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By: Thomas H. Welby Geoffrey S. Pope Published: April 2019

Worker Safety in an Industry on the Brink of a Technological Transformation

Since World War II, productivity gains in construction have lagged far behind those in American industry, generally.  Construction has generally not fared well, either, in attracting “Millennials” (the youngest of whom are now in their mid-20s) to work in the industry, and one of the industry’s greatest problems at the moment is a persistent shortage of skilled labor.

Construction also continues to be near the top — up there with mining and logging — as one of the most perilous occupations.

While we can’t predict exactly where the industry is headed over the next few decades, we know for sure that there are major technological advances, already in varying stages of making themselves felt, that will grow, probably very quickly, in their impact on the industry.  While disruption is always part of the story when vast technological changes affect an industry or economic sector, for the most part we can be optimistic that, within years, current trends will produce opportunities for widespread innovation, higher-quality construction, big cost savings — and substantial reductions in construction injuries and fatalities.

Of all of the burgeoning new technologies, construction insiders expect that VDC tech (virtual reality, augmented reality, artificial intelligence, building information modeling) is likely to have the greatest overall impact as to how projects are designed and constructed.  BIM has already arrived as a potent force, so much so that, in the near future, with the aid of AI-led design, building design will be less about drawing than about refining algorithms to successfully incorporate a potentially vast set of project requirements.  AI will do much of the conceptual heavy lifting — at a cost that will no doubt drop, with improvements in the technology over time — in determining (or presenting choices) as to how the project can be built to best fulfill its intended use, within the constraints of size, budget, and the site’s peculiar environmental, regulatory, and engineering characteristics.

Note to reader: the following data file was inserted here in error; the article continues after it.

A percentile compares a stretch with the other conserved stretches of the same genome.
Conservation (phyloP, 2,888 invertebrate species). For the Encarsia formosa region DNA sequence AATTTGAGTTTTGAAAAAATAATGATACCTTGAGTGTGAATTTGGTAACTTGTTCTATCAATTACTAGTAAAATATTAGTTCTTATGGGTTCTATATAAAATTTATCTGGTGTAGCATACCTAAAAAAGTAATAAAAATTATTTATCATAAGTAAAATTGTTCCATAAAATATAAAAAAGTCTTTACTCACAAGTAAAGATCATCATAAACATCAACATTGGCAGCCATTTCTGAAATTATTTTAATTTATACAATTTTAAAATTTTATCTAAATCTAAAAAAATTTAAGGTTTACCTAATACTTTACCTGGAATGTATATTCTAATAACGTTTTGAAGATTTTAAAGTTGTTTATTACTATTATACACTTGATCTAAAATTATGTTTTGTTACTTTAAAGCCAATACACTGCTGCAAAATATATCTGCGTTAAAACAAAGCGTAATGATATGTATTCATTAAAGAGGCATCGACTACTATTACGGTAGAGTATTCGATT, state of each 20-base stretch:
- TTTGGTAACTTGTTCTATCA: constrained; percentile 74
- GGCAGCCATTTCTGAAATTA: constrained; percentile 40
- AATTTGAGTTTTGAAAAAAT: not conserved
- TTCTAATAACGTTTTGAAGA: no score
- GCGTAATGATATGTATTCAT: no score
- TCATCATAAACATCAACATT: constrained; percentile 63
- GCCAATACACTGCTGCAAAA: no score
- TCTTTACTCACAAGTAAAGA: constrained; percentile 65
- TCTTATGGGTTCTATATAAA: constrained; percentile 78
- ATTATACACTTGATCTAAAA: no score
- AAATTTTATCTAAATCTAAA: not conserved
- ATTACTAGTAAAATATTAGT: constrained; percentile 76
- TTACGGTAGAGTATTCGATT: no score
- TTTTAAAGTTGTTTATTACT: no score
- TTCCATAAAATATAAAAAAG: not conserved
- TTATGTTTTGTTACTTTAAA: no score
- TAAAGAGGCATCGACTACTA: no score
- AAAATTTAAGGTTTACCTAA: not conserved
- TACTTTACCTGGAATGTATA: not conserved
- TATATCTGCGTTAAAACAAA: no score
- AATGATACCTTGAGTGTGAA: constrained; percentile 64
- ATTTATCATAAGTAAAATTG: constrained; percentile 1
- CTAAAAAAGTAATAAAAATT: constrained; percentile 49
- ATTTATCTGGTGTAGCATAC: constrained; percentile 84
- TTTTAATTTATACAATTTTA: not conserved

While the construction-safety impact of BIM might not be great in the near term, there will likely be an appreciable impact, as the process will lead to the more accurate integration of building systems in project design, and a concomitant reduction of field changes — that, often, being on-the-fly improvisations, present increased risks of injuries to employees.  Eventually, modes of design will  no doubt be evaluated using AI to promote safety considerations, both in construction and in the use of the finished product, and those parameters will find their way into the AI algorithms that tie together all of the design considerations.

Augmented reality is another technology that is finding a place on construction sites, in a growing variety of applications.  “Augmented reality” means an interactive experience of a real-world environment, in which existing objects are "augmented" by computer-generated visual, auditory, or other perceptual information.  Its use in construction is still in the early stages, but will probably expand greatly combination with drone technology and artificial intelligence.  One way in which these technologies is already being used together to enhance project safety is that visual images from drones (plus cameras and sensors placed around the jobsite) can instantaneously be processed, with information selected by AI being made available to field supervisors and the rank-and-file via headsets, cellphones, and tablets.  Building defects, hazards, and employees failing to observe safety standards can more readily be identified, and AI can be utilized to select and report problems, and swiftly recommend remedial measures.

Detecting and disciplining safety infractions is essential to minimizing jobsite injuries (and OSHA citations).  A great many injuries and deaths in construction occur when workers have a momentary lapse in concentration, or cut corners, and fail to tie off, or go down into an unshored trench “for just a couple of minutes,” or overestimate the difference between the bucket lift and an energized high-voltage line.